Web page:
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Departing Landscapes: Morton Feldman's String Quartet II and Triadic Memories

Lunberry, Clark D

SubStance, 2006, Vol.35(2), pp.17-50 [Periódico revisado por pares]

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  • Título:
    Departing Landscapes: Morton Feldman's String Quartet II and Triadic Memories
  • Autor: Lunberry, Clark D
  • Assuntos: Feldman, Feldman, Morton,, Morton ; Languages & Literatures
  • É parte de: SubStance, 2006, Vol.35(2), pp.17-50
  • Descrição: SubStance 35.2 (2006) 17-50 In the summer of 1996, the Kronos Quartet was scheduled to present Morton Feldman's String Quartet II (1983) at the Lincoln Center Festival in New York. The performance was being promoted as the centerpiece of a much larger Feldman tribute and retrospective that was to go on for several days. Feldman's legendary quartet had never before been given in its entirety, which, if faithfully done would last, uninterrupted, around six hours. Shorter versions had been performed in the 1980s—in Toronto, in Darmstadt—abridged by Feldman himself to fit specific programs, or to accommodate the pleas of musicians, but the composition in all its intended dimension had not been heard. Like a well-concealed object, the complete string quartet's non-performance seemed only to heighten the anticipation and the uniqueness of the upcoming event, the silence surrounding this monumental piece contributing to its growing aura. No one had heard it, and yet much had been heard about it. More than any other contemporary composer, Feldman over the years had become known for the length of so many of his pieces, their extreme duration seen as both a compositional strategy and a recognizable signature statement of his late work. Asked about it, he would sometimes cryptically justify the unusual length of his music as his way of adding "a little drama" to the work, or that he was "tired of the bourgeois audience" and their conventional expectations, or, more seriously perhaps, he would quote Varèse's comment that people "don't understand how long it takes for a sound to speak" (Give My Regards 44). And though much of Feldman's music of the late 1970s and 1980s ranged from one hour to four (breaking what he saw as the stale durational mold of contemporary classical music or, as he sarcastically explained it, "What the world doesn't need is another twenty-five minute composition" [Smith]), the String Quartet II was undoubtedly the longest and most demanding of them all. With no breaks for the musicians (or the audience), and with the musical instruments almost constantly engaged from the beginning of the piece to its end, Feldman himself once described the quartet as if it were a kind of bad dream, an extended exercise in "disintegration" (166). However, in spite of the string quartet's extraordinary challenges—reflected not only in its unusual length but also in its prolonged use of subtle and slow repetitions, modular chromatic patternings, and a sustained stillness that carries throughout most of the piece—the Kronos Quartet had bravely agreed to try to perform the composition for the festival, to finally realize that which had always before been deemed virtually impossible to complete, unperformable in its lengthy duration. As David Harrington, Kronos's artistic director and violinist, described it, "The piece was larger than anyone's imagination" (qtd. in Low). Prior to the performance, the four musicians prepared themselves well ahead of time for the upcoming ordeal, approaching it more like an extreme athletic event or perhaps a kind of formidable religious ritual. For what would be required to perform and finish Feldman's piece would involve not only instrumental virtuosity (of which the Kronos Quartet was already renowned), but a physical and mental stamina far beyond what was normally expected of musicians. Playing the instruments for so long, remaining focused upon the 125-page score, and simply staying seated upon the stage, would demand sufficient strength and tenacity (not to mention some degree of faith in the redeeming purpose and value of what they were to undergo; otherwise, why would one bother to try, willingly inflicting this on oneself?). Again, Harrington, in an interview conducted just days before the performance was to take place, described the quartet's extraordinary challenges and the musicians' preparation in the following manner:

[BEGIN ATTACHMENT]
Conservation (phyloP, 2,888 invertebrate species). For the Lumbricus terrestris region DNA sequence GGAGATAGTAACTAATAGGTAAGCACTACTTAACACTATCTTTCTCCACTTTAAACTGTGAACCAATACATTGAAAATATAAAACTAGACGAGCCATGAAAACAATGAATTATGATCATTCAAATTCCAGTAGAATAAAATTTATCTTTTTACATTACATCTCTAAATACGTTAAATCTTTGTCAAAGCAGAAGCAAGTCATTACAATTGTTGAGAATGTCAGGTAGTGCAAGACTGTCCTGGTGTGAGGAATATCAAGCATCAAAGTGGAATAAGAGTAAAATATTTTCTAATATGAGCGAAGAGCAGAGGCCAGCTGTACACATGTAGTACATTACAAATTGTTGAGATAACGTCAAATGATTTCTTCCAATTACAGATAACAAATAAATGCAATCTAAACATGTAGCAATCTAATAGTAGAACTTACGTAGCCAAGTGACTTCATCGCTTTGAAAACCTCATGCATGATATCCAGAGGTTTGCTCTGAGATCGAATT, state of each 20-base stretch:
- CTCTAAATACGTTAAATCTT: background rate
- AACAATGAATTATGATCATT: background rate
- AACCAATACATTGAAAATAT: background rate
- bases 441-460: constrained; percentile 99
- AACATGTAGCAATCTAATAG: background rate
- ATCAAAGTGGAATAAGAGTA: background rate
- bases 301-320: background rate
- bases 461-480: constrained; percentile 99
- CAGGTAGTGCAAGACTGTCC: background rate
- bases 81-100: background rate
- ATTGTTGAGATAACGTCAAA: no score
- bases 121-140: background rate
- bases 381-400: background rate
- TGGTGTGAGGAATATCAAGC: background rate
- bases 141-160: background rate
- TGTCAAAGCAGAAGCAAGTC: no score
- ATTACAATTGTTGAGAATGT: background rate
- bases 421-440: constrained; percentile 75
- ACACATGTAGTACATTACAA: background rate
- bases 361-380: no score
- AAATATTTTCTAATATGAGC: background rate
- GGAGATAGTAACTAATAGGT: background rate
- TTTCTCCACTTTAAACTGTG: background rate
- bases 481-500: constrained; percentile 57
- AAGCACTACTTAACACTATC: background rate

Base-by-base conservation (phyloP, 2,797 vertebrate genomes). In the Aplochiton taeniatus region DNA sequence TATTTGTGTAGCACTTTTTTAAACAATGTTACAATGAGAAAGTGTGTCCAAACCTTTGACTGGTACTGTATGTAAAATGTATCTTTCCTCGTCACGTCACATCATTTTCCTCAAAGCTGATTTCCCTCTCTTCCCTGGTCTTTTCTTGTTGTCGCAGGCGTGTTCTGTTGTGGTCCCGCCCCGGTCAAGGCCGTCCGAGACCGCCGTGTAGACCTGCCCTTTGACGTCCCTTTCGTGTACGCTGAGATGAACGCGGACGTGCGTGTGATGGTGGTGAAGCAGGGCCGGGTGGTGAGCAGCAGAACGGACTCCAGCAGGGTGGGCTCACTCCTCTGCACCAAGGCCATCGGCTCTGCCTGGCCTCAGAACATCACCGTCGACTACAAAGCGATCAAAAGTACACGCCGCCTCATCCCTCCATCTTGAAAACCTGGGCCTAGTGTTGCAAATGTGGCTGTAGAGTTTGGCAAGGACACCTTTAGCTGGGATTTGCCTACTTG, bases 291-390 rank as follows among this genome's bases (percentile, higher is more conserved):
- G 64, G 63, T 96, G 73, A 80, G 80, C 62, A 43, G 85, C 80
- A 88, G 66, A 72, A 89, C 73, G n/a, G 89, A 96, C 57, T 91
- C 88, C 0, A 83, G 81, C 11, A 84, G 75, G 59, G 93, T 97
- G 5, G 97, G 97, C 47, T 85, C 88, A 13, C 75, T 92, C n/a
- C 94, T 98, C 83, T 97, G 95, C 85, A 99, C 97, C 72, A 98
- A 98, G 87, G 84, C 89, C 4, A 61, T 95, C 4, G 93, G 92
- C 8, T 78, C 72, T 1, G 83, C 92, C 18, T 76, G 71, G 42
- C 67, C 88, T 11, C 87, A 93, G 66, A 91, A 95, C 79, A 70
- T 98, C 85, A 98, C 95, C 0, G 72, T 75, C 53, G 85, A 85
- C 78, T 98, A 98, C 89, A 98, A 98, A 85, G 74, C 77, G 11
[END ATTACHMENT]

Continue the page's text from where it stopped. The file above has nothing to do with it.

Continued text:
• Idioma: Inglês

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